Town Hall on Thursday, Sept. 3, to hear the draft vision statement for
the new master plan being written for the town and county.
By Mark Esper
A 5-page draft vision statement — the first section of a new master plan for Silverton and San Juan County — was presented to dozens of interested citizens last week, who gave instant electronic feedback that was generally positive.
The vision statement, drafted by RPI Consulting of Durango, is addresses overall infrastructure needs, land-use philosophy, and recreational and cultural amenities identified as vital to the community’s long-term future, as well as addressing economic development.
RPI partner Andrew Klotz noted the vision statement was drafted after a community open house last month in which he said some 1,000 comments citizens submitted on sticky notes were compiled.
“We’re just a sponge,” Klotz told the dozens at the Sept. 3 meeting at Town Hall unveiling the draft vision statement. “You know what you want.”
Klotz said turnout for meetings thus far has been good. He said he expects the next open house on the topic will be in late October.
Meanwhile, a 15-member working group has been assembled to continue work on the master plan, which is expected to be completed next spring.
Serving on that panel are: Ken Safranski, Fritz Klinke, Terry Rhoades, Jeremy Yanko, Mary Anne Garvin, Lisa Richardson, Chris Chambers, Jim Lindaman, Steve Fearn, John Poole, Scott Fetchenhier, Paul Zimmerman, Tiffany deKay, Rose Raab, Adam Sickmiller.
Klotz said that drafting the vision statement is the first step in a three-phase process.
“This is where we look at our community and say what we want it to be and what out aspirations are,” he said.
Next comes a draft of more specific goals and strategies.
“We’re laying the landscape to set goals,” Klotz said.
And the final part of the master plan will be the actual land-use plan — the map.
Klotz said that the comments received during the process of drafting the vision statement showed “a lot of alignment of people’s opinions, but also some polar-opposite visions. That’s the reality of living in a democracy.”
In the unveiling of the draft vision statement last week, some 45 citizens were given hand-held electronic voting machines, providing instant poll results on the various sections.
The vision statement draft portrays a Silverton that is “home for a small-town community that fosters individuality and independence while cooperating with each other and helping each other to make progress.”
The section on economic vitality emphasizes development of small businesses, including those who provide services to actual residents, not just the visitors. It also states the need to “support existing and new economic drivers” who provide higher paying jobs and ease seasonal fluctuations.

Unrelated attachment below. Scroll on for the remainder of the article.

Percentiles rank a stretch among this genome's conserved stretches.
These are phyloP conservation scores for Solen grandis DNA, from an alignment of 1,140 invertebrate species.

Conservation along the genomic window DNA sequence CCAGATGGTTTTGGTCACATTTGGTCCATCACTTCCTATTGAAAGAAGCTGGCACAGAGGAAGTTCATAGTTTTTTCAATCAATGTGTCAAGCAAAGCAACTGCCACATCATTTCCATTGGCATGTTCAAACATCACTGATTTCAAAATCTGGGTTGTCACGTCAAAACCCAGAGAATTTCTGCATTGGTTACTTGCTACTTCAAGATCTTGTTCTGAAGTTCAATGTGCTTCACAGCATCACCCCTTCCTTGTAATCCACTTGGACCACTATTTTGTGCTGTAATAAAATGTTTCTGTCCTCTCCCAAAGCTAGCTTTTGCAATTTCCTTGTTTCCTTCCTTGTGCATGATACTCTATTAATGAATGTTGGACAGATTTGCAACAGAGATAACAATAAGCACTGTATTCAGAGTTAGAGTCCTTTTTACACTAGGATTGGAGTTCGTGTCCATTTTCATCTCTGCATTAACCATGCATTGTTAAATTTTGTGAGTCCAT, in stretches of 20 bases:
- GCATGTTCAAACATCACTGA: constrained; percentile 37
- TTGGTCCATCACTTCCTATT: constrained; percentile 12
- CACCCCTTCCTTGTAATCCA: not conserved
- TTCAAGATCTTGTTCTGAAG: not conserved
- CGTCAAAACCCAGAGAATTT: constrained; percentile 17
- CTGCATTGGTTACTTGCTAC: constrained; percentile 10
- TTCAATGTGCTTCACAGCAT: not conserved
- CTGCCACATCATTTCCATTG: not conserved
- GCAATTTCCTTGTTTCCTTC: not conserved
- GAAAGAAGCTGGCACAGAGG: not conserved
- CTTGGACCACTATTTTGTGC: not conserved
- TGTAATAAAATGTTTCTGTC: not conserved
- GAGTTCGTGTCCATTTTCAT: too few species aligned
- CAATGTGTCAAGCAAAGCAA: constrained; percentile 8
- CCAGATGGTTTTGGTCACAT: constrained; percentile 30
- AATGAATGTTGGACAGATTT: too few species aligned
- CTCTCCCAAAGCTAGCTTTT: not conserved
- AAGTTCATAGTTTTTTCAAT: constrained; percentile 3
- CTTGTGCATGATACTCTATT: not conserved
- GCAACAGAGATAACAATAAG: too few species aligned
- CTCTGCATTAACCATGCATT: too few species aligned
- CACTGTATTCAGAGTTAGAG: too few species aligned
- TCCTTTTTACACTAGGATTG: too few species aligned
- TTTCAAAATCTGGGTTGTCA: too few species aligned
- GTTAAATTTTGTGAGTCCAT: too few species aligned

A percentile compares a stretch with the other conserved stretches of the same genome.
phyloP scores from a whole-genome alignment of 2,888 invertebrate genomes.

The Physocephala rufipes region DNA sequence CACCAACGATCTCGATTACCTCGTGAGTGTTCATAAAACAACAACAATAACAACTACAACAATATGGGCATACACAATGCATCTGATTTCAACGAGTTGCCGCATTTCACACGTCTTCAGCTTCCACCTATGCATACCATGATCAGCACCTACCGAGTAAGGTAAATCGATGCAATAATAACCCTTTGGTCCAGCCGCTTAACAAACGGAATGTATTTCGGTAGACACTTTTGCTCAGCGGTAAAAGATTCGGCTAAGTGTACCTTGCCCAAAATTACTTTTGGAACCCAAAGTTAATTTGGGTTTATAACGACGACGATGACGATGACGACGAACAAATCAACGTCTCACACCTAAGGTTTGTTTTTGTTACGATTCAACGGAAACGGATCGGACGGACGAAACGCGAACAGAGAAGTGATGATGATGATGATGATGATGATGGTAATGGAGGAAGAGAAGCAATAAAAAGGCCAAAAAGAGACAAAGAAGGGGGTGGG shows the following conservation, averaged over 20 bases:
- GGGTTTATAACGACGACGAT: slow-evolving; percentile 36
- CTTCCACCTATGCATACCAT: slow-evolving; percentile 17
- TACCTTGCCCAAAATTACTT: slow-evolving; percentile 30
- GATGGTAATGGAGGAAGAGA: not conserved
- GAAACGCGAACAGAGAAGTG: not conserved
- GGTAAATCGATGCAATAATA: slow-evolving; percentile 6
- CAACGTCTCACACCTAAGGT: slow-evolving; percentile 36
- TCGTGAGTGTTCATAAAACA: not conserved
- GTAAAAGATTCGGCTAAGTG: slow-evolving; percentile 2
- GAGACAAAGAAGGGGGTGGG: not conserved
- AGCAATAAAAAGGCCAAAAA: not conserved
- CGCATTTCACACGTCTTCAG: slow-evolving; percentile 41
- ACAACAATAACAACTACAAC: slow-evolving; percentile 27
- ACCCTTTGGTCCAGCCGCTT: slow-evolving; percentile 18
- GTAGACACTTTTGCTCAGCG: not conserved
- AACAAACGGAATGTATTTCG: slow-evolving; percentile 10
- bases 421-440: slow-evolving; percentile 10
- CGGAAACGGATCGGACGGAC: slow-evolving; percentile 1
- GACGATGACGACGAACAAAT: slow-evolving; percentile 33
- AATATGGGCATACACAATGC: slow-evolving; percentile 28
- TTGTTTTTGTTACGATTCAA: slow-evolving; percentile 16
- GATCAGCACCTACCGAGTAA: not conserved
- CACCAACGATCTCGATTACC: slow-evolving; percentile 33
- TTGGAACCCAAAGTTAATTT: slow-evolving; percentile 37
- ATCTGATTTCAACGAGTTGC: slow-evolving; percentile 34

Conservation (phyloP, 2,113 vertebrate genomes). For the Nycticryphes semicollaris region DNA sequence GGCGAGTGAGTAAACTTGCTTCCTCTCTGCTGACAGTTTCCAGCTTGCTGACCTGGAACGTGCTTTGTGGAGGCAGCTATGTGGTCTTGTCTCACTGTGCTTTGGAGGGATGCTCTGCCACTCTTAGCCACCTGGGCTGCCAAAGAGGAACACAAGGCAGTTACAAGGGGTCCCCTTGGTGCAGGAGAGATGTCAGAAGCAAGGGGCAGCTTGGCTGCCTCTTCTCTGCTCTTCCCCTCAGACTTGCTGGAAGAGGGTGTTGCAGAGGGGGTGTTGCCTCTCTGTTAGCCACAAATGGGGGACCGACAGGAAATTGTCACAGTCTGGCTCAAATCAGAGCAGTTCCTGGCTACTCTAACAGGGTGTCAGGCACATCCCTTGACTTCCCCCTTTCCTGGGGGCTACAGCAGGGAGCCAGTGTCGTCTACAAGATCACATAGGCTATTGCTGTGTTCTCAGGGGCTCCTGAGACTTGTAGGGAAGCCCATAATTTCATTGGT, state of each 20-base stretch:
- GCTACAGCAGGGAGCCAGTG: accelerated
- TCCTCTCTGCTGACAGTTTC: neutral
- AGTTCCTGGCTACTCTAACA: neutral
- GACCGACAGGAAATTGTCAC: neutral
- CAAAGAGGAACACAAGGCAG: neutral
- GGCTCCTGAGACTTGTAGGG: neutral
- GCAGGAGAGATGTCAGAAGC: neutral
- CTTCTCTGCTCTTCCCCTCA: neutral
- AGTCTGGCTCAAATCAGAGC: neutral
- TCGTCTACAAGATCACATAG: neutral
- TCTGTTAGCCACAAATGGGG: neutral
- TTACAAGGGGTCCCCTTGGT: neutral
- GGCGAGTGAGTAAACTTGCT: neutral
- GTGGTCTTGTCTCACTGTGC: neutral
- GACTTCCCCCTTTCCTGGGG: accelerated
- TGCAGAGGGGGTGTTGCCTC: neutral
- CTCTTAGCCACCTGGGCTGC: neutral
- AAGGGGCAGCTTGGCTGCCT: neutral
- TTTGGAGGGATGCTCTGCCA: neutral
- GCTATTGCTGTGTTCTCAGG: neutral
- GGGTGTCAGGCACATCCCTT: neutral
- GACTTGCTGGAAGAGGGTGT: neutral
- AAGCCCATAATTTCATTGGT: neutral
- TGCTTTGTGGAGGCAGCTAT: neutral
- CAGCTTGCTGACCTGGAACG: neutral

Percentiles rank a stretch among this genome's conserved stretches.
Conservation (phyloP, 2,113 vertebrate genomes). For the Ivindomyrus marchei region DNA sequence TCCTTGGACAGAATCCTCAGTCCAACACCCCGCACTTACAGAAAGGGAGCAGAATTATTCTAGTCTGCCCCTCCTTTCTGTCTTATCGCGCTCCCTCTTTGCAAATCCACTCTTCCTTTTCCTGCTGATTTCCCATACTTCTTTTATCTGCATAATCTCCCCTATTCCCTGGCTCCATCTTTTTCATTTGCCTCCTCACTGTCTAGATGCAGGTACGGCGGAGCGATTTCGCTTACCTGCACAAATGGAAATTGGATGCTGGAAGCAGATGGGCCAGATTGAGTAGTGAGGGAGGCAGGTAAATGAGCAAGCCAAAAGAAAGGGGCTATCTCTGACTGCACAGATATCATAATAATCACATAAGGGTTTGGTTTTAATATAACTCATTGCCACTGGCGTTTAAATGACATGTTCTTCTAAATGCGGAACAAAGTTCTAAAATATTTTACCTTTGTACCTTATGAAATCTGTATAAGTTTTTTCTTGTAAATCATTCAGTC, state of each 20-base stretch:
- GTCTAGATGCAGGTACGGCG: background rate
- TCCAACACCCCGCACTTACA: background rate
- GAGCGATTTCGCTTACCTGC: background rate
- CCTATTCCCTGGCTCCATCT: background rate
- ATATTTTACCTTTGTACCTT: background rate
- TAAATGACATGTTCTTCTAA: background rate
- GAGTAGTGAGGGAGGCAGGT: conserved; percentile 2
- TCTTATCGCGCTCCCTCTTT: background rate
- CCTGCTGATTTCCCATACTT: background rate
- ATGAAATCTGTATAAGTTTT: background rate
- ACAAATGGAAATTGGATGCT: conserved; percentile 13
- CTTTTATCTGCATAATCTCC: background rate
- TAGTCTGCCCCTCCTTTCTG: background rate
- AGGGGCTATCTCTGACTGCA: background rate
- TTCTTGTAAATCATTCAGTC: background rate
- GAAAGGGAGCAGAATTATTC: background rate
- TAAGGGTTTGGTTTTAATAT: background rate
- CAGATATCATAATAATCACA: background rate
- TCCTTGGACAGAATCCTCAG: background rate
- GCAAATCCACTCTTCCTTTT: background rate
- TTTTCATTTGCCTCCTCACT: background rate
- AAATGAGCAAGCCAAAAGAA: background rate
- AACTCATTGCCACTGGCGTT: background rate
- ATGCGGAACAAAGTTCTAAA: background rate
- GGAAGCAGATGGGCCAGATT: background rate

The draft vision statement asserts a need for transportation and other basic infrastructure “scaled to fit the basic needs and fiscal limits of the community.”
The statement emphasizes air and water quality, as well as viewsheds and wildlife habitat protection.
For Silverton itself, the vision statement calls for a “functional and prosperous small town that is efficient and attractive, with a vibrant downtown, a clear geographic identity and a well-preserved heritage.”
The draft vision statement foresees “mixed commercial and residential land use” downtown as well as “modest aesthetic enhancement of downtown streets.”
Regarding the scattered mining claims throughout the county, the draft envisions any residential development on those parcels to involve “clustering structures in focused growth areas and/or building them in low-visibility places, leaving visible ridgelines and other scenic resources undeveloped.”
The draft also notes that such mining claims are still open to future mining activity.
The draft vision statement foresees the development of a network of neighborhood trailheads and access points for a variety of recreational users. It also emphasizes a need to develop indoor recreation facilities.
The statement also emphasizes preservation of historic sites and structures and development of more cultural amenities.
The draft vision statement calls for securing sites and partnerships “for producing housing that is affordable for working households and retired workers,” as well as revitalizing existing housing.
The draft also emphasizes the potential of Silverton as a host for more research facilities, and the need for suitable health-care facilities.
At last week’s session, RPI Consulting also presented a compilation of the “headlines of the future” dreamed up by Silverton residents asked to see what news they’d like to see 20 years from now. Among the dream headlines of 2029:
• Eureka reincorporates;
• Town cleaned up;
• Doctor moves to town:
• Still no traffic lights;
• After epic 25-year battle, Qwest provides fiber-optic service to Silverton;
• Blair Street offers sushi bar;
• Performing arts center celebrates 15h anniversary;
• Silverton goes off the grid;
• Silverton Standard buys The New York Times.
On the Web:
The draft vision statement can be seen at